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Understanding Depth First Search (DFS), With Examples

# Understanding Depth First Search (DFS), With Examples

## Key Points

• Depth-first search (DFS) is an efficient algorithm for traversing graphs or trees, exploring nodes as far as possible before returning and continuing down the next.
• DFS stacks previously visited nodes to avoid redoing work, ensuring an efficient process.
• Programmers use DFS to solve problems like finding connected parts of a network, finishing puzzles, or searching for elements in data structures.

When you’re trying to find specific information in a data tree, it’s helpful to have an algorithm that can quickly analyze nodes. One of the most effective tools for solving this problem is depth-first search, which runs through entire nodes while creating a stack.

DFS makes our programming lives easier, but how does it work? In this article, we break down the algorithm, exploring its methods and functions. We even provide an example syntax to get you started. So let’s start exploring nodes at length with DFS.

## How Does Depth First Search Work?

Have you wanted to find a particular element in a data structure? One effective algorithm for traversing graphs or trees is the depth-first search (DFS) module. This function explores a node as far as possible before returning and continuing down the next.

The DFS algorithm stacks its previously visited nodes, so it avoids redoing the work it’s already done. To ensure an efficient process, depth-first search follows a particular order:

1. Start at an arbitrary node or vertex.
2. Mark the node as visited.
3. Completely explore the current nodes and all unvisited adjacent nodes.
4. Mark all unvisited adjacent nodes as visited and add them to the stack.
5. Return to the origin and repeat steps 3 and 4 until the desired condition is met.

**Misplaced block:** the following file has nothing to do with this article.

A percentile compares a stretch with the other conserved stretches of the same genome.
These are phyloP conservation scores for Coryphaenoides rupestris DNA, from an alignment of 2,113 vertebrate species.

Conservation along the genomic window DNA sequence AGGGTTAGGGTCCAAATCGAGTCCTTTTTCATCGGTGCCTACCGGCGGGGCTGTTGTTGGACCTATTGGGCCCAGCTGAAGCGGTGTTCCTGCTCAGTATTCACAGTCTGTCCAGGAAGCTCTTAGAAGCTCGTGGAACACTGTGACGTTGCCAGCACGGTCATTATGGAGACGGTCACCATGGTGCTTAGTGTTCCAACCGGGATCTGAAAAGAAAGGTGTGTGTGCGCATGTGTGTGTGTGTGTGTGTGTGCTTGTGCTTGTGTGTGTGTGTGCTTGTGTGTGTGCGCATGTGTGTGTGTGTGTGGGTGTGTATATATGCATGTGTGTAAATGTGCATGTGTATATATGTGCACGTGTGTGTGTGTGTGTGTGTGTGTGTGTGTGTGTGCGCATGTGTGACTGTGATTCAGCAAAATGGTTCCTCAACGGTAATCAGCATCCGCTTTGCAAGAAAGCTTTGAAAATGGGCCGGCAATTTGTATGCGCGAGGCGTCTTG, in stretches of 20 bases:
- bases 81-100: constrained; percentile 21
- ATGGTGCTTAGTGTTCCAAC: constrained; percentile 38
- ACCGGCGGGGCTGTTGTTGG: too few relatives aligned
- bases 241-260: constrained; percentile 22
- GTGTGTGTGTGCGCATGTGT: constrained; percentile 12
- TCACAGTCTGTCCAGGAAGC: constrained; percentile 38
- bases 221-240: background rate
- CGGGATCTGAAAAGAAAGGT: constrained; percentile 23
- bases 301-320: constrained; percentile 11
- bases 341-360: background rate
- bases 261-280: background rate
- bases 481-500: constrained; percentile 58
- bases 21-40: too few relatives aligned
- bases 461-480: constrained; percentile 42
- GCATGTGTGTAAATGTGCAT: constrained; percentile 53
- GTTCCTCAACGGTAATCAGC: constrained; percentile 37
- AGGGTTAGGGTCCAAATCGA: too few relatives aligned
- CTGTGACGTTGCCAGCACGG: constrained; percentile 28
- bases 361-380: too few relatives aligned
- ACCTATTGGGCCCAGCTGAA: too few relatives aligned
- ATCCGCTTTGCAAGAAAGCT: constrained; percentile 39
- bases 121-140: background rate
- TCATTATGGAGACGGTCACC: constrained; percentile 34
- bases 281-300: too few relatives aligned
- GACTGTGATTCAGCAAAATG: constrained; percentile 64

Depth-first search is particularly helpful for crawling binary search trees, where each node can only have two proceeding paths. This makes the algorithm fundamental in computer science. Let’s explore how it works.

## How Is the Algorithm Used in Programming?

Depth-first search effectively clears entire nodes of data from graphs and trees. Programmers can effectively use it to solve problems such as finding connected parts of a network, finishing puzzles, or searching for elements in a data structure. To use DFS in Python, review this example:

``````def dfs(graph, start, visited=None):
if visited is None:
visited = set()
print(start)  # Process the node here

for neighbor in graph[start]:
if neighbor not in visited:
dfs(graph, neighbor, visited)
``````

## Summary Table

What is depth-first search in programming?

Depth First Search (DFS) is a graph traversal algorithm used in programming to explore a graph or tree structure by visiting nodes in a depthward motion before backtracking. It starts at an arbitrary node, explores as far as possible along each branch before backtracking, and is commonly implemented using recursion or an explicit stack.

What is depth-first search used for?

Depth First Search (DFS) is used for various purposes in programming. It can be used to solve graph-related problems such as finding connected components, detecting cycles, or searching for paths in a graph. Additionally, DFS is often employed in maze-solving algorithms, puzzle-solving, and backtracking problems that involve exploring all possible solutions.

What is a graph traversal algorithm?

A graph traversal algorithm is a method used to systematically explore or visit all the vertices or nodes of a graph. It defines the order in which the nodes are visited and can be used to perform operations on the nodes, search for specific nodes or paths, or analyze the structure of the graph.

What is a binary data tree?

A binary data tree is a hierarchical data structure where each node can have at most two child nodes, commonly referred to as the left child and the right child.

#### Drew Baker, Author for History-Computer

Drew lives off-grid using a self-built solar array. He supports a nomadic lifestyle writing about solar energy, spaceflight, and anything travel-related. When he's not at the library, you'll typically find him chasing waterfalls despite all the warnings against it. You can connect with Drew on his Instagram.